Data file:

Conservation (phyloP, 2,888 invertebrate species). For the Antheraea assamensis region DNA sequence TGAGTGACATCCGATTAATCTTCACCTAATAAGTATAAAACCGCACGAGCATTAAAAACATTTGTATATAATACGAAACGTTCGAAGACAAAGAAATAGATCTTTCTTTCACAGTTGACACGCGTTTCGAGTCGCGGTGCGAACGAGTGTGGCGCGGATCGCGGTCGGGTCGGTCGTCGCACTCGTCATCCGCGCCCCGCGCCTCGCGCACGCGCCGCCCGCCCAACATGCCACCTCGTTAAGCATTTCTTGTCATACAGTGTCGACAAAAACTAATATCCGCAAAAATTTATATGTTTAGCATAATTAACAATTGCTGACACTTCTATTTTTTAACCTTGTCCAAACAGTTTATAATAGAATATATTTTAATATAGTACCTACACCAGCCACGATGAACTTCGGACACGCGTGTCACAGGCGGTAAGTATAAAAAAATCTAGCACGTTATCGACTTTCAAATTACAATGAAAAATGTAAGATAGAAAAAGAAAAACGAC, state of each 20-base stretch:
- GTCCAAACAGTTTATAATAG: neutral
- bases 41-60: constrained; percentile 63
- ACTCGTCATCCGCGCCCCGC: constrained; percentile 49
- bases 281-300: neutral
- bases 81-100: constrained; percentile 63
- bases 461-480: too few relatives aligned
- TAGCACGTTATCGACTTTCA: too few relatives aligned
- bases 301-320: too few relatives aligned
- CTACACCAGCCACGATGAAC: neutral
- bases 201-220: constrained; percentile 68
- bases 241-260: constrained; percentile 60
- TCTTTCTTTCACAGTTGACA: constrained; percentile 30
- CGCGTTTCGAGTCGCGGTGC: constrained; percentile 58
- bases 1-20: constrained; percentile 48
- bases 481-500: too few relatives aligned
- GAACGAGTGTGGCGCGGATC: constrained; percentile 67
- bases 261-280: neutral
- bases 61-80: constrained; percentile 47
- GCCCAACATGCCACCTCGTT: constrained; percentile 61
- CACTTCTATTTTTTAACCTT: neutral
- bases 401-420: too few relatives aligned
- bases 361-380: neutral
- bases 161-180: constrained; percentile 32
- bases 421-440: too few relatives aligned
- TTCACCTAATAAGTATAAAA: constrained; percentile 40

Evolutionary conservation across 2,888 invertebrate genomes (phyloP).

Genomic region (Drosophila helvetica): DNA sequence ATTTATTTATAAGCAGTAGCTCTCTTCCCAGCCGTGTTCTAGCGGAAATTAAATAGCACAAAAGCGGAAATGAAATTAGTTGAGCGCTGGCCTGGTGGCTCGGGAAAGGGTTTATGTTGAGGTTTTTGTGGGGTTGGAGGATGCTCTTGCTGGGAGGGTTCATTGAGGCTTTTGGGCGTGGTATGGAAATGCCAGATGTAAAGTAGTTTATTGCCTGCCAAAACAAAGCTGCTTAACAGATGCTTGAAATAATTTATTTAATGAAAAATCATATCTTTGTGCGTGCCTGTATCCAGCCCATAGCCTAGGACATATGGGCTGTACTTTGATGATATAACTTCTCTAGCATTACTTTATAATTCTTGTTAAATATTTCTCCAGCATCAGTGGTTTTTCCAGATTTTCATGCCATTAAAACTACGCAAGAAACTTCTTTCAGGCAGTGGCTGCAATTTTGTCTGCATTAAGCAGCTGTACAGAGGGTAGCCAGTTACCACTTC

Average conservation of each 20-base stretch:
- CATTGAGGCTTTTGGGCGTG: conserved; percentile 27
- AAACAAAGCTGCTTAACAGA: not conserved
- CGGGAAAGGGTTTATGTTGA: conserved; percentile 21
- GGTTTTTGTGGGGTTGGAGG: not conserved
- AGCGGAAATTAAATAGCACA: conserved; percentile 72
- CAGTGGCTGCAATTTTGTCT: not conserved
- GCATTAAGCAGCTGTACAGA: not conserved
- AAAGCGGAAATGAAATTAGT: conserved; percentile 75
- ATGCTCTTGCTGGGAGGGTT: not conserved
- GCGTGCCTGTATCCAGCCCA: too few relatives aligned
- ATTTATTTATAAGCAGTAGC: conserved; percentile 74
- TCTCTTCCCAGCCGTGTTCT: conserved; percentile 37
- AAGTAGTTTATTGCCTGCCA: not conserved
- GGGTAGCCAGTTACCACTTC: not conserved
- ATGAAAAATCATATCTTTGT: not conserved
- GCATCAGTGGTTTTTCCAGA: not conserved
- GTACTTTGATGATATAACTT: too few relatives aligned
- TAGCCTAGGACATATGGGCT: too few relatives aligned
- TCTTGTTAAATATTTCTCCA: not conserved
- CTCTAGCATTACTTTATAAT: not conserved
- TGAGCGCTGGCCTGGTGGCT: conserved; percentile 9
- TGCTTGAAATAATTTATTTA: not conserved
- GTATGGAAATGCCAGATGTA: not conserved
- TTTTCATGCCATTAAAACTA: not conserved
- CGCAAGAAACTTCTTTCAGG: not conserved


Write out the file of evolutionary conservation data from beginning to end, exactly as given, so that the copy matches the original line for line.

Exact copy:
Conservation (phyloP, 2,888 invertebrate species). For the Antheraea assamensis region DNA sequence TGAGTGACATCCGATTAATCTTCACCTAATAAGTATAAAACCGCACGAGCATTAAAAACATTTGTATATAATACGAAACGTTCGAAGACAAAGAAATAGATCTTTCTTTCACAGTTGACACGCGTTTCGAGTCGCGGTGCGAACGAGTGTGGCGCGGATCGCGGTCGGGTCGGTCGTCGCACTCGTCATCCGCGCCCCGCGCCTCGCGCACGCGCCGCCCGCCCAACATGCCACCTCGTTAAGCATTTCTTGTCATACAGTGTCGACAAAAACTAATATCCGCAAAAATTTATATGTTTAGCATAATTAACAATTGCTGACACTTCTATTTTTTAACCTTGTCCAAACAGTTTATAATAGAATATATTTTAATATAGTACCTACACCAGCCACGATGAACTTCGGACACGCGTGTCACAGGCGGTAAGTATAAAAAAATCTAGCACGTTATCGACTTTCAAATTACAATGAAAAATGTAAGATAGAAAAAGAAAAACGAC, state of each 20-base stretch:
- GTCCAAACAGTTTATAATAG: neutral
- bases 41-60: constrained; percentile 63
- ACTCGTCATCCGCGCCCCGC: constrained; percentile 49
- bases 281-300: neutral
- bases 81-100: constrained; percentile 63
- bases 461-480: too few relatives aligned
- TAGCACGTTATCGACTTTCA: too few relatives aligned
- bases 301-320: too few relatives aligned
- CTACACCAGCCACGATGAAC: neutral
- bases 201-220: constrained; percentile 68
- bases 241-260: constrained; percentile 60
- TCTTTCTTTCACAGTTGACA: constrained; percentile 30
- CGCGTTTCGAGTCGCGGTGC: constrained; percentile 58
- bases 1-20: constrained; percentile 48
- bases 481-500: too few relatives aligned
- GAACGAGTGTGGCGCGGATC: constrained; percentile 67
- bases 261-280: neutral
- bases 61-80: constrained; percentile 47
- GCCCAACATGCCACCTCGTT: constrained; percentile 61
- CACTTCTATTTTTTAACCTT: neutral
- bases 401-420: too few relatives aligned
- bases 361-380: neutral
- bases 161-180: constrained; percentile 32
- bases 421-440: too few relatives aligned
- TTCACCTAATAAGTATAAAA: constrained; percentile 40

Evolutionary conservation across 2,888 invertebrate genomes (phyloP).

Genomic region (Drosophila helvetica): DNA sequence ATTTATTTATAAGCAGTAGCTCTCTTCCCAGCCGTGTTCTAGCGGAAATTAAATAGCACAAAAGCGGAAATGAAATTAGTTGAGCGCTGGCCTGGTGGCTCGGGAAAGGGTTTATGTTGAGGTTTTTGTGGGGTTGGAGGATGCTCTTGCTGGGAGGGTTCATTGAGGCTTTTGGGCGTGGTATGGAAATGCCAGATGTAAAGTAGTTTATTGCCTGCCAAAACAAAGCTGCTTAACAGATGCTTGAAATAATTTATTTAATGAAAAATCATATCTTTGTGCGTGCCTGTATCCAGCCCATAGCCTAGGACATATGGGCTGTACTTTGATGATATAACTTCTCTAGCATTACTTTATAATTCTTGTTAAATATTTCTCCAGCATCAGTGGTTTTTCCAGATTTTCATGCCATTAAAACTACGCAAGAAACTTCTTTCAGGCAGTGGCTGCAATTTTGTCTGCATTAAGCAGCTGTACAGAGGGTAGCCAGTTACCACTTC

Average conservation of each 20-base stretch:
- CATTGAGGCTTTTGGGCGTG: conserved; percentile 27
- AAACAAAGCTGCTTAACAGA: not conserved
- CGGGAAAGGGTTTATGTTGA: conserved; percentile 21
- GGTTTTTGTGGGGTTGGAGG: not conserved
- AGCGGAAATTAAATAGCACA: conserved; percentile 72
- CAGTGGCTGCAATTTTGTCT: not conserved
- GCATTAAGCAGCTGTACAGA: not conserved
- AAAGCGGAAATGAAATTAGT: conserved; percentile 75
- ATGCTCTTGCTGGGAGGGTT: not conserved
- GCGTGCCTGTATCCAGCCCA: too few relatives aligned
- ATTTATTTATAAGCAGTAGC: conserved; percentile 74
- TCTCTTCCCAGCCGTGTTCT: conserved; percentile 37
- AAGTAGTTTATTGCCTGCCA: not conserved
- GGGTAGCCAGTTACCACTTC: not conserved
- ATGAAAAATCATATCTTTGT: not conserved
- GCATCAGTGGTTTTTCCAGA: not conserved
- GTACTTTGATGATATAACTT: too few relatives aligned
- TAGCCTAGGACATATGGGCT: too few relatives aligned
- TCTTGTTAAATATTTCTCCA: not conserved
- CTCTAGCATTACTTTATAAT: not conserved
- TGAGCGCTGGCCTGGTGGCT: conserved; percentile 9
- TGCTTGAAATAATTTATTTA: not conserved
- GTATGGAAATGCCAGATGTA: not conserved
- TTTTCATGCCATTAAAACTA: not conserved
- CGCAAGAAACTTCTTTCAGG: not conserved